HERE itself is a multi-use cultural center, with a bar on the top level as you come in, one theatre space on the ground floor, and another down the steps to the basement level, next to whatever art installation they happen to be exhibiting at the moment.  When I first set foot in HERE – back when all bars were coffeeshops instead, and every such coffeeshop worth the name had homemade muffins to consume while you waited – it was to perform in that basement level theater space.  It was for a program they used to sponsor called the American Living Room Festival, which showcased a different menu of short theater pieces each weekend.  (Essentially the Fringe Festival, before the now-defunct NYC Fringe existed, all in once space and with an even scrappier vibe.) I was performing in a series of interconnected avant-garde vignettes, each of which featured me as a bodiless head.  I wore all black and had a pinhole spotlight on my face, so that’s all the audience would register of me.  In one of the vignettes the Head had magical powers.  It was the sort of glorious ridiculousness – Sam Shepard by way of The Kids In The Hall – that you could do when you were a young actor in the late 90s, back when ersatz Shepard was the height of what our playwrights aspired to, back when our nation was complacent and at peace, and the Twin Towers could still be seen from Spring Street.

Friends of mine in the New Ambassadors Theater Company, after the digital interregnum which we’ve all gone through (digirregnum?  Is that a word?), recently mounted their HeartBROKE festival of one-act plays.  I went to see it this past weekend – at HERE, that marvelous old venue on 6th Avenue and Spring Street.  It was a festival of 10 ten-minute plays, loosely on the subject of love, some naturalistic, some avant garde.  The theater space itself has long since been refurbished – there used to be a number of infelicitous columns blocking the sight lines – but it was still that same basement black box space, where young actors have spoken the words of young playwrights for a long, long time now.

It’s still there.

An awful lot of things – an awful lot of people – are gone, of course.  I don’t recognize any of the surrounding restaurants, you can’t buy muffins in the lobby anymore, and it’s the Freedom Tower that looms as the landmark off to the south, as you peer down 6th Avenue.  But young and pretty people are still flitting to and fro, and hungry young actors are still honing their chops with the most preposterous of short new pieces, down in that basement theater. 

You can keep your “Broadway is Back” sloganeering, or whatever else is current these days.  As long as that basement – as long as any of the basements – are still there, as long as war and plague and economic catastrophe and murder hornets have still managed not to dislodge us from those basements, then we’ve still got a chance.

The Perils of Multiple Hats

I ascended to the frigid subway platform extremely early yesterday morning; I work a 9 to 5 day on Sundays, and the clocks had gone forward the night before, so I was still in a groggy stupor as I made it to the train.  I was facing a long day as well; after work, I had a zoom presentation of the opening minutes of my newest play taking place over zoom, as part of The Barrow Group’s annual Spring Forward presentation of new material.  There was a 5:30 rehearsal planned, which I’d be directing myself (at least for my piece – there were six in the overall lineup), and then the 7pm performance. As the train left the station, bearing me off to my upcoming marathon, I pulled out my phone to check my email.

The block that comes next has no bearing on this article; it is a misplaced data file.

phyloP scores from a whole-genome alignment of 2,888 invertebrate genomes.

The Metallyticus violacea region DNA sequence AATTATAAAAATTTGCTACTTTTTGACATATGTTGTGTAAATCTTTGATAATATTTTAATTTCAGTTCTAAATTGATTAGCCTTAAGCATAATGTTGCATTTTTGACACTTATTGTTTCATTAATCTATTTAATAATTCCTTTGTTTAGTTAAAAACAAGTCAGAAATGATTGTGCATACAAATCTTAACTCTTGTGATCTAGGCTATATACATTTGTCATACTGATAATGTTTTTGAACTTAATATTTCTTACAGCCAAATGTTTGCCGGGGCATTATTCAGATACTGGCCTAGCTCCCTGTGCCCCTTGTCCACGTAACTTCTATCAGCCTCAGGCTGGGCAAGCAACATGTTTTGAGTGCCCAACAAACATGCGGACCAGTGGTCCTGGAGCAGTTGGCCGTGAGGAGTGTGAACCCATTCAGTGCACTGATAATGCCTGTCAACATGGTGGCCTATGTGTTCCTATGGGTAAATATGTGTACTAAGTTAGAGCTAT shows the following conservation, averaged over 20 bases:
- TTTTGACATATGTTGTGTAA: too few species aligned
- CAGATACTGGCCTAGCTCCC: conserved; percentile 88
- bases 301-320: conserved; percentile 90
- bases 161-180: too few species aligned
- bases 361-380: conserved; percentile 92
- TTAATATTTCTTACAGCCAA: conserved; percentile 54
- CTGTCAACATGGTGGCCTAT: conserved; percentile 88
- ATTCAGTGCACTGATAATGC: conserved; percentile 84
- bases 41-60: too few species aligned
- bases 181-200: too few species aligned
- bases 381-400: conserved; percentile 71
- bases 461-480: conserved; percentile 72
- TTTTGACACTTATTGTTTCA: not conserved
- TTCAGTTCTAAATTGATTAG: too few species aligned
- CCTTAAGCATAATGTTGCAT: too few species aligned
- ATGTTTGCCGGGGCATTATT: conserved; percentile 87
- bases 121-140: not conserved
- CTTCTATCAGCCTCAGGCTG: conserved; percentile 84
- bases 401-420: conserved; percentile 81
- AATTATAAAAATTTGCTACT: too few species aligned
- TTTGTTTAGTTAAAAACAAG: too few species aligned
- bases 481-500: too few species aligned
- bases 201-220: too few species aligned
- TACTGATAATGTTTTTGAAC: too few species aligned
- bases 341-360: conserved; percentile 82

And right there was a message, an email not an hour old, from one of my actors.  Due to transportation issues beyond his control, he wouldn’t be able to participate in the reading.

I texted the event producers, who reached out to a few other possible folks, but it’s not like things were two years ago – people aren’t sidelined anymore, waiting for things to start up again.  Things are getting busy, and folks are heavily scheduled.  So there weren’t any last-minute actors to be had.  The most obvious solution, then, was for me to step in and read the part myself.

I had a degree of trepidation about this.  Not that I didn’t think I could handle the role; I wrote it, after all, and knew how it was supposed to sound.  It wasn’t an unreasonable part to cast me in, and if I do say so myself I’m a fairly capable performer.  No, I don’t think the issue is whether a writer can perform they’ve written themselves.  It’s whether or not they should.

When my play Dragon’s Breath was presented at the New York Fringe (back when we still had a New York Fringe), I wound up playing one of the parts myself.  It was a comedic character part, the secondary antagonist of the show.  Contrary to my fears, it wasn’t hard to multitask – or at least it wasn’t terribly overwhelming.  I was familiar enough with the material, after all, and I had an outside director able to provide some objectivity in shaping my performance.  And it was, by most accounts, a successful performance; at the risk of putting too much stock in reviews, those were some of the best reviews I ever received as an actor.

Trouble is, they only focused on me as an actor.  Dragon’s Breath was a script which had A Lot To Say about things like religion and culture and the roots of extremism, and while the reviewers successfully followed the gist of my plot, and spelled my name right, they didn’t really mention what I was trying to say at all.  But they did think my performance was funny.  And while my script may very well have tried to bite off more than it could chew (I swear that’s not a dragon joke of some sort), I think there’s an underlying issue with actors performing in their own work here as well; namely, that audiences assume that your character is a mouthpiece for yourself.  If you’re performing in your own solo show, or are a Harvey Fierstein sort of artist mining your own life, then this assumption works just fine.  But if you’re playing a character part?  Especially one whose lines and actions run counter to your play’s overall message?  It seems to scramble people’s brains.

Of course, that’s an issue for when you’ve got a finished script, and you’ve mounted a production, and being at that stage is a luxury.  Spring Forward was about brand new, in-progress scripts, so we were a long way from having to worry about all that.  So at 5:30, I logged on with the rest of my actors, went over thing we needed to go over, and we performed at 7.  And everything went just fine. At least I think it went fine; it is a bit of a blur.  I had a long day yesterday, after all.